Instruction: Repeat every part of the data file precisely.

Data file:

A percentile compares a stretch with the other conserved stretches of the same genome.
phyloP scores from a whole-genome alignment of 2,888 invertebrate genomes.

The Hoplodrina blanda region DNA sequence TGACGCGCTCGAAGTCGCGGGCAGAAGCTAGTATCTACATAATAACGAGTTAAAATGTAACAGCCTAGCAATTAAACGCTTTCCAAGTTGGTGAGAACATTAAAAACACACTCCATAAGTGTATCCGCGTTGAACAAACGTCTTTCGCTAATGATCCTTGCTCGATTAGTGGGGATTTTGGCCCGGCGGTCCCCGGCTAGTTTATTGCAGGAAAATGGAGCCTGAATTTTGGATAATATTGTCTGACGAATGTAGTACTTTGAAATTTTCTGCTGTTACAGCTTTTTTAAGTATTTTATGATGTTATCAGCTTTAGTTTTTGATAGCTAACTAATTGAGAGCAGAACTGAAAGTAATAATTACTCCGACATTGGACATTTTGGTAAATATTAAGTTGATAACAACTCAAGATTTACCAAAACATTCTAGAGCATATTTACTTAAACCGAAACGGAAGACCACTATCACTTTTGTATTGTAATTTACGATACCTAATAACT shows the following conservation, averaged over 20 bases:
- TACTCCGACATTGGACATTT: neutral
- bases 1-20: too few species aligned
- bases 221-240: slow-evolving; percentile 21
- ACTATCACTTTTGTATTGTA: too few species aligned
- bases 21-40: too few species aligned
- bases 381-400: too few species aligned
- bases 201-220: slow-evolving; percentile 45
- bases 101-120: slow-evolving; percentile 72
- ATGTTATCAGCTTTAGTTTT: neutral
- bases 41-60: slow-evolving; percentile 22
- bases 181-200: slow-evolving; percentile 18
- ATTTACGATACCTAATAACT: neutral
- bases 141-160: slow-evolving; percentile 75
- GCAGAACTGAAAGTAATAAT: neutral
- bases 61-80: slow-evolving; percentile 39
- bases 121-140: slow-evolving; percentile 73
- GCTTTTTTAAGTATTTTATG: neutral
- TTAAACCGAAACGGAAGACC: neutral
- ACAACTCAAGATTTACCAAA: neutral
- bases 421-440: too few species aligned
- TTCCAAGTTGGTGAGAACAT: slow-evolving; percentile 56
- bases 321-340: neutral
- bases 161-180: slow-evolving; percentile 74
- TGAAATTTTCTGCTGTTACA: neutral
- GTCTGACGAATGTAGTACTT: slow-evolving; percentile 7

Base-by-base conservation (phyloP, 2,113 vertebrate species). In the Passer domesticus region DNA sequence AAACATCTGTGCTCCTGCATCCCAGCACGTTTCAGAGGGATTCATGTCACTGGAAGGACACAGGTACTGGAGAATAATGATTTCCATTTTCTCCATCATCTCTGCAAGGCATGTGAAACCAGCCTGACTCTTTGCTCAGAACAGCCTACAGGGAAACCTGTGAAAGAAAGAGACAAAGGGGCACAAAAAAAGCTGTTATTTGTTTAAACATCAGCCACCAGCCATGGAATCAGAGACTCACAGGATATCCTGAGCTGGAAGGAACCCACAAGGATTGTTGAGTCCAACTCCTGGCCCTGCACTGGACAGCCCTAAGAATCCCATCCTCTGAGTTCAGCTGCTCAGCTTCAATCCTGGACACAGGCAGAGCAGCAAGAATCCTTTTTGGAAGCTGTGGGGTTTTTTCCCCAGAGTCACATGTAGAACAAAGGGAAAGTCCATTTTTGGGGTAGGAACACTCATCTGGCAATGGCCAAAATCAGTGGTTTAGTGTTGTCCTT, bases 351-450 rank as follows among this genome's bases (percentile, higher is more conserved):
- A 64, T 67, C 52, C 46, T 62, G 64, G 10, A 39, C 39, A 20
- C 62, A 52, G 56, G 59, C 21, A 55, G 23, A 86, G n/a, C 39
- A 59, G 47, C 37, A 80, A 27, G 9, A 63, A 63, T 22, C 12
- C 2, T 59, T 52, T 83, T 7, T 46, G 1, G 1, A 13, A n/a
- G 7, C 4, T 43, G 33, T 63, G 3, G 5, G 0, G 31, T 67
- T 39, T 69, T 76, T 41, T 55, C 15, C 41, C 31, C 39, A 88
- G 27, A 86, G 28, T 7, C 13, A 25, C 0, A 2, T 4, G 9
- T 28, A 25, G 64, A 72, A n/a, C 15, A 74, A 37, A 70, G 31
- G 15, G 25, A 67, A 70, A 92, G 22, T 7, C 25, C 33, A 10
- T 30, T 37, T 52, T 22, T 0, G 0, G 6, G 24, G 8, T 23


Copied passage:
A percentile compares a stretch with the other conserved stretches of the same genome.
phyloP scores from a whole-genome alignment of 2,888 invertebrate genomes.

The Hoplodrina blanda region DNA sequence TGACGCGCTCGAAGTCGCGGGCAGAAGCTAGTATCTACATAATAACGAGTTAAAATGTAACAGCCTAGCAATTAAACGCTTTCCAAGTTGGTGAGAACATTAAAAACACACTCCATAAGTGTATCCGCGTTGAACAAACGTCTTTCGCTAATGATCCTTGCTCGATTAGTGGGGATTTTGGCCCGGCGGTCCCCGGCTAGTTTATTGCAGGAAAATGGAGCCTGAATTTTGGATAATATTGTCTGACGAATGTAGTACTTTGAAATTTTCTGCTGTTACAGCTTTTTTAAGTATTTTATGATGTTATCAGCTTTAGTTTTTGATAGCTAACTAATTGAGAGCAGAACTGAAAGTAATAATTACTCCGACATTGGACATTTTGGTAAATATTAAGTTGATAACAACTCAAGATTTACCAAAACATTCTAGAGCATATTTACTTAAACCGAAACGGAAGACCACTATCACTTTTGTATTGTAATTTACGATACCTAATAACT shows the following conservation, averaged over 20 bases:
- TACTCCGACATTGGACATTT: neutral
- bases 1-20: too few species aligned
- bases 221-240: slow-evolving; percentile 21
- ACTATCACTTTTGTATTGTA: too few species aligned
- bases 21-40: too few species aligned
- bases 381-400: too few species aligned
- bases 201-220: slow-evolving; percentile 45
- bases 101-120: slow-evolving; percentile 72
- ATGTTATCAGCTTTAGTTTT: neutral
- bases 41-60: slow-evolving; percentile 22
- bases 181-200: slow-evolving; percentile 18
- ATTTACGATACCTAATAACT: neutral
- bases 141-160: slow-evolving; percentile 75
- GCAGAACTGAAAGTAATAAT: neutral
- bases 61-80: slow-evolving; percentile 39
- bases 121-140: slow-evolving; percentile 73
- GCTTTTTTAAGTATTTTATG: neutral
- TTAAACCGAAACGGAAGACC: neutral
- ACAACTCAAGATTTACCAAA: neutral
- bases 421-440: too few species aligned
- TTCCAAGTTGGTGAGAACAT: slow-evolving; percentile 56
- bases 321-340: neutral
- bases 161-180: slow-evolving; percentile 74
- TGAAATTTTCTGCTGTTACA: neutral
- GTCTGACGAATGTAGTACTT: slow-evolving; percentile 7

Base-by-base conservation (phyloP, 2,113 vertebrate species). In the Passer domesticus region DNA sequence AAACATCTGTGCTCCTGCATCCCAGCACGTTTCAGAGGGATTCATGTCACTGGAAGGACACAGGTACTGGAGAATAATGATTTCCATTTTCTCCATCATCTCTGCAAGGCATGTGAAACCAGCCTGACTCTTTGCTCAGAACAGCCTACAGGGAAACCTGTGAAAGAAAGAGACAAAGGGGCACAAAAAAAGCTGTTATTTGTTTAAACATCAGCCACCAGCCATGGAATCAGAGACTCACAGGATATCCTGAGCTGGAAGGAACCCACAAGGATTGTTGAGTCCAACTCCTGGCCCTGCACTGGACAGCCCTAAGAATCCCATCCTCTGAGTTCAGCTGCTCAGCTTCAATCCTGGACACAGGCAGAGCAGCAAGAATCCTTTTTGGAAGCTGTGGGGTTTTTTCCCCAGAGTCACATGTAGAACAAAGGGAAAGTCCATTTTTGGGGTAGGAACACTCATCTGGCAATGGCCAAAATCAGTGGTTTAGTGTTGTCCTT, bases 351-450 rank as follows among this genome's bases (percentile, higher is more conserved):
- A 64, T 67, C 52, C 46, T 62, G 64, G 10, A 39, C 39, A 20
- C 62, A 52, G 56, G 59, C 21, A 55, G 23, A 86, G n/a, C 39
- A 59, G 47, C 37, A 80, A 27, G 9, A 63, A 63, T 22, C 12
- C 2, T 59, T 52, T 83, T 7, T 46, G 1, G 1, A 13, A n/a
- G 7, C 4, T 43, G 33, T 63, G 3, G 5, G 0, G 31, T 67
- T 39, T 69, T 76, T 41, T 55, C 15, C 41, C 31, C 39, A 88
- G 27, A 86, G 28, T 7, C 13, A 25, C 0, A 2, T 4, G 9
- T 28, A 25, G 64, A 72, A n/a, C 15, A 74, A 37, A 70, G 31
- G 15, G 25, A 67, A 70, A 92, G 22, T 7, C 25, C 33, A 10
- T 30, T 37, T 52, T 22, T 0, G 0, G 6, G 24, G 8, T 23